In 1976 the brand entered publishing business with the book "Infant development program: birth-12 months" by Richard A. Chase,[22] followed by "The First wondrous year: you and your baby" (1979) by Chase and Richard R. Rubin.[23]

Johnson's Baby Wipes (1980)[edit]

Johnson's baby wipes appeared in 1980 as Johnson's Baby Wash Cloths.[24]

The product was renamed "wipes" sometime during 90s (the product has already been present as early as 1990[25]). In 1994 it was advertised as a better option for cleansing baby skin than water due to mild, pH-neutral cleansing lotion that wipes contain.[26]

Sun Screen (1991)[edit]

Sun screen was introduced in Spring 1991.[27]

Head-To-Toe Cleanser (1997)[edit]

Head-To-Toe ultra mild cleanser was introduced in 1997.[28][29]

Bedtime range (2000)[edit]

Bedtime Bath introduced in 2000[30] was the first of products later known as Johnson’s Baby Bedtime range with four products (Bedtime Bath, Bedtime Lotion, Bedtime Wash and Bedtime Oil) that contain lavender and camomile.[31]

In 2001 Bedtime Lotion was advertised in magazines like "Working Mom Magazine" as "The world's first lullaby in a lotion".[32]

"So much more" campaign (2015)[edit]

In 2015 the brand launched the "So much more" campaign focused on multi-sensory experiences (such as a massage during bathing[33]) highlighting the benefits of such experiences for baby's development.[34]

Marketing baby products to adults[edit]

The company has been using "Best for the Baby – Best for You" tagline since the early days. Some examples of such advertising can be spotted as early as 1913, when only Johnson's Baby Powder existed.[35]

Sometime in the beginning of 70s[36] Johnson & Johnson started marketing baby products to families, promoting so-called "family usage".

The strategy has been a success. By the 80s Johnson's Baby grew market share in the adult market due to the perception that "baby products are milder than others".[37] In 1985, for instance, 70 percent of Johnson's Baby powder in the United States was used by adults.[37]

Non-infant use[edit]

Johnson's Baby products are widely used for non-baby-related purposes. For example, Johnson's Baby Oil is used as a facial cleanser (it has been reported by the "New York" magazine that popular TV talk show host Martha Stewart uses it this way[38]), by male strippers[39] as well as a lubricant in some sexual practices.

Health risk issues[edit]

In December 1985 two physicians urged parents not to use baby powder, stating that it was unsafe to inhale and Johnson & Johnson responded with an official statement that "product is safe when used as it is intended".[40]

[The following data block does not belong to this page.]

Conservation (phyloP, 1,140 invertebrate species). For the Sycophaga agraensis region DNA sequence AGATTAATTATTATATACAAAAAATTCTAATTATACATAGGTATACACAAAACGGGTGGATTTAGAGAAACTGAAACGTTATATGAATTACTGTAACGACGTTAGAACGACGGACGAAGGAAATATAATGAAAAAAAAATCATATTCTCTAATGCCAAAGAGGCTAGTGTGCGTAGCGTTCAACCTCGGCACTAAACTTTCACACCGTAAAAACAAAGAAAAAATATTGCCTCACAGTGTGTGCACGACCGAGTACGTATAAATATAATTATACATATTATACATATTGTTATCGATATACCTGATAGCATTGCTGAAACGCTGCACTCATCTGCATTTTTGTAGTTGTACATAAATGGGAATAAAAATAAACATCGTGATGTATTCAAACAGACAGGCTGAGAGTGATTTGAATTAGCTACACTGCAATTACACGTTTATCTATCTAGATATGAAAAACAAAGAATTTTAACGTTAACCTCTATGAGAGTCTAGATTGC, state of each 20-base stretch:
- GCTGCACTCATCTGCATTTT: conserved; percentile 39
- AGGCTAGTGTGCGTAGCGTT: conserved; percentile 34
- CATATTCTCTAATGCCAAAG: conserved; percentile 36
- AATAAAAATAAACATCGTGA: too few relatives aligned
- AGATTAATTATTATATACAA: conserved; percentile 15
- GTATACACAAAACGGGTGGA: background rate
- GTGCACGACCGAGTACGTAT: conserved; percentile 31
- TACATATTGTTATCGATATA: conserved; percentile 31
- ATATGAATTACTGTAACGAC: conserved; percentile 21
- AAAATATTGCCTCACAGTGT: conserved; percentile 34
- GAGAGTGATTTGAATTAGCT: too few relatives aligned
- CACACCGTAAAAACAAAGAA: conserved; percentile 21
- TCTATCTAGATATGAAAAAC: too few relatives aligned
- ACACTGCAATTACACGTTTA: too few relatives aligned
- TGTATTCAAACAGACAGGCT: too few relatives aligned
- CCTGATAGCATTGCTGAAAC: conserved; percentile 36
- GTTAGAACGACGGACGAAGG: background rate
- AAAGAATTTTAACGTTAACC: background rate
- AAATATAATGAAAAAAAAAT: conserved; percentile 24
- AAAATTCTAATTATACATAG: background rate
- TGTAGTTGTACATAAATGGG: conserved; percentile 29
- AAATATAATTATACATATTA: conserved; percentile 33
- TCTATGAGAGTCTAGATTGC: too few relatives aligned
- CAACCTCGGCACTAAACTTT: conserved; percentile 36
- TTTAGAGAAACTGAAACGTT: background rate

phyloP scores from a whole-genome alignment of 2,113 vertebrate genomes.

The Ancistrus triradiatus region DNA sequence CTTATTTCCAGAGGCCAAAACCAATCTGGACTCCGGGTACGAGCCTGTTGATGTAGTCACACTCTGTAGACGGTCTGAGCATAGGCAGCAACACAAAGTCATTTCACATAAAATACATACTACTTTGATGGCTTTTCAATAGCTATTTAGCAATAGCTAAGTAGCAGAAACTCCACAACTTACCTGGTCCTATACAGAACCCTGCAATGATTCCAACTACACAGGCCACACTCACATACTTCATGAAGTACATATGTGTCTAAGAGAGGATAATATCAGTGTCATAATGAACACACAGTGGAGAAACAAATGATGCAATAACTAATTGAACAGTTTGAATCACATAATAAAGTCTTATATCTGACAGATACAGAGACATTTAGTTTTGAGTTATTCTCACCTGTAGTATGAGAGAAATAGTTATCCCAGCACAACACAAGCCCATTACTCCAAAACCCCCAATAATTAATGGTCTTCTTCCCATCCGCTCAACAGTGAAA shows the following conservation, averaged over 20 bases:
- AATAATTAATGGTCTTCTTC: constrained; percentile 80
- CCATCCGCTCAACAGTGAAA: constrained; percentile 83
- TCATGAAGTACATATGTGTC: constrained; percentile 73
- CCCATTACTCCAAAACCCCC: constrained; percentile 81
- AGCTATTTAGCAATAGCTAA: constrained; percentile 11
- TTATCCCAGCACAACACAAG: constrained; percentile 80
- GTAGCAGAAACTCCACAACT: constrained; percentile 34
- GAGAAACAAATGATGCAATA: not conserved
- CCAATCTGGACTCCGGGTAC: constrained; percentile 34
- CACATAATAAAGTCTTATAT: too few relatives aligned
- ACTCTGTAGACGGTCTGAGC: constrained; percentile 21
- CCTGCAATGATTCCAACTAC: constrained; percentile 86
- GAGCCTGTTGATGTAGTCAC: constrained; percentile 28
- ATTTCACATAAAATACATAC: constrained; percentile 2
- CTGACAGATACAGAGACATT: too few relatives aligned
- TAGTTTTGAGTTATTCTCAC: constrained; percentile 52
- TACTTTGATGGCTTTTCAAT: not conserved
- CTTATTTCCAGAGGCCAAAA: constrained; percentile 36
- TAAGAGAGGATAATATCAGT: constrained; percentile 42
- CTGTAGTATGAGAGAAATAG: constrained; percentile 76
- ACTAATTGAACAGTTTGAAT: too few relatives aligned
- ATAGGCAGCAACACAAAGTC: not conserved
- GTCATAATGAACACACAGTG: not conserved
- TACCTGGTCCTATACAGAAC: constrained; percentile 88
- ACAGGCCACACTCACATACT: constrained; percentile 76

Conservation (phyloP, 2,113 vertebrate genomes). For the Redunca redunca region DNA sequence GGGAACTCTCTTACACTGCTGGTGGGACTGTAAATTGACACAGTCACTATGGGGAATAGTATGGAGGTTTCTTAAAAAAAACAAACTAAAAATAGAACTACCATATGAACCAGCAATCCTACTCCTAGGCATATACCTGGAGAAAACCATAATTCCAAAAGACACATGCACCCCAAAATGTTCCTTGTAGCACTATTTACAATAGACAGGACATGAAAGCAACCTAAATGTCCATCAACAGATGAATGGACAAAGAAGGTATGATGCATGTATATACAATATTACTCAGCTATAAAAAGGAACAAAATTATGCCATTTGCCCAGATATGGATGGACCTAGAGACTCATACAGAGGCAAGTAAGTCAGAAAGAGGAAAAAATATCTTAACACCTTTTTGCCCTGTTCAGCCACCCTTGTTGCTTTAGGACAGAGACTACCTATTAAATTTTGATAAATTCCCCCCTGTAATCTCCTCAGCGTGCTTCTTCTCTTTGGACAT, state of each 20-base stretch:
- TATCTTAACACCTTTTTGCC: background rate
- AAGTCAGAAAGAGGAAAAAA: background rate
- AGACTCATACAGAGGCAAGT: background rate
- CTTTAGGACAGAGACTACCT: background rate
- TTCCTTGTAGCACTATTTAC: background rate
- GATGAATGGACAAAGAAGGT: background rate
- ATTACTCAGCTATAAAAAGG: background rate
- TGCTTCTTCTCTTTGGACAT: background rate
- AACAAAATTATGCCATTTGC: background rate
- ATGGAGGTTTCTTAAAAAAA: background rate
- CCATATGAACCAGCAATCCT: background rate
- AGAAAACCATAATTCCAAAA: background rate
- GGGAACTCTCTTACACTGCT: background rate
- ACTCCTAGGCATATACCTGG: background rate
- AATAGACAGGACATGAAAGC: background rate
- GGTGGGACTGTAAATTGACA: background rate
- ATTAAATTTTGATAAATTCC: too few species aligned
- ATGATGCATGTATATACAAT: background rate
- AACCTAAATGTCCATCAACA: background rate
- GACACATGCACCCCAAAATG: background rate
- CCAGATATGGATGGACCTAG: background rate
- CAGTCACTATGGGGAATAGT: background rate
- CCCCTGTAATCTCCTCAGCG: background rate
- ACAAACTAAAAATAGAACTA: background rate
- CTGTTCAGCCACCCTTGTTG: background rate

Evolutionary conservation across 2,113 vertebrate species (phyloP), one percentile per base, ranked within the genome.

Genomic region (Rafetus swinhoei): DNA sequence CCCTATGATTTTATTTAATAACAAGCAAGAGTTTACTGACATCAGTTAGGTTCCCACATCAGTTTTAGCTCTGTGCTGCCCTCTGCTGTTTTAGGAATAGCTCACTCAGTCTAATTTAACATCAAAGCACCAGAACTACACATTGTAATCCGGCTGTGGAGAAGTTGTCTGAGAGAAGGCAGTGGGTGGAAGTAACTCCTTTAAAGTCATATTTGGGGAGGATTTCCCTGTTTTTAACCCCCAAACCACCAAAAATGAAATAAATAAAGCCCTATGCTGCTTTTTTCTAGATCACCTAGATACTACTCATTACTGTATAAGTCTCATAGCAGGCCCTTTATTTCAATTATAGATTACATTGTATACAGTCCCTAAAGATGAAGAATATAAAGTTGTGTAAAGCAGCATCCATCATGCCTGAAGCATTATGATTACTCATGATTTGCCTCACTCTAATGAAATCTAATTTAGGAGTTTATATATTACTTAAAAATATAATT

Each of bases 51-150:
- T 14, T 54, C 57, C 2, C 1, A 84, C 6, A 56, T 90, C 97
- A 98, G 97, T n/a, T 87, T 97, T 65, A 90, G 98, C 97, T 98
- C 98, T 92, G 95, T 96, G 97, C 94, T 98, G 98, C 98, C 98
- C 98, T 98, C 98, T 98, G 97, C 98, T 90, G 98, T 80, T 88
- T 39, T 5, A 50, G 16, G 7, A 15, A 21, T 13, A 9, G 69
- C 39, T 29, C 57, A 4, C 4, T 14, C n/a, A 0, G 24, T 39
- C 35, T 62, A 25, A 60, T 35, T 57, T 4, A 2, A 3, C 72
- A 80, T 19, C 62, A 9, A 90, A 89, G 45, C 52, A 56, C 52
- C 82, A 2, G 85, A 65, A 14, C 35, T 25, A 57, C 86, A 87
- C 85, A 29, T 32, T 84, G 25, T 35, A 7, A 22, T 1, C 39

In February 2016, J&J was ordered to pay $72 million in damages to the family of Jackie Fox, a 62-year-old woman who died of ovarian cancer in 2015. She had used Johnson's Baby Powder for many years. J&J claimed that the safety of cosmetic talc is supported by decades of scientific evidence and it plans to appeal the verdict. The British charity, Ovacome was quoted as saying that while there were 16 studies which showed that using talc increased the risk of ovarian cancer by around a third, and a 2013 review of US studies had similar results for genital, but not general, talcum powder use they were not convinced that the results were reliable. Furthermore, they said, "Ovarian cancer is a rare disease, and increasing a small risk by a third still gives a small risk."[41]

Clinical studies[edit]

In 2007 Johnson & Johnson sponsored "1st European Round Table meeting on 'Best Practice for Infant Cleansing" (a panel of expert dermatologists and paediatricians from across Europe) focused on the use of liquid cleansers in bathing as opposed to washing with water. It has been concluded that "bathing is generally superior to washing, provided basic safety procedures are followed, and has psychological benefits for the infant and parents".[42]

A randomized clinical trial, sponsored by Johnson's baby brand in 2010 studied the effectiveness of using moisturizer as part of a standardized skin care regimen, for improving moisture levels in baby skin. Research showed that using baby lotion is effective for maintaining favorable moisture levels in baby skin (in comparison to not using baby lotion).[43]

In February 2013 Journal of Obstetric, Gynecologic, & Neonatal Nursing published a research by academics at The University of Manchester that showed that washing newborn babies with Johnson’s Baby Top-to-Toe wash is just as safe as using water alone.[44] Research has been sponsored by Johnson & Johnson "but carried out under strict, independent scientific protocols, including blind testing and peer review".[45]


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  2. ^ Turner, Tyya (2007). Vault Guide to the Top Consumer Products Employers. Vault. p. 185. ISBN 978-1-58131-323-9. Retrieved August 3, 2014.
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  14. ^ "Page 4". The Evening News from Harrisburg, Pennsylvania. February 25, 1943. Retrieved August 3, 2014. JOHNSON'S BABY GIFT SET For any lucky baby! Contain. John' son. Baby powder, oil, cream, soap
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  20. ^ "THIS is What Tear-Free Shampoo Actually Means".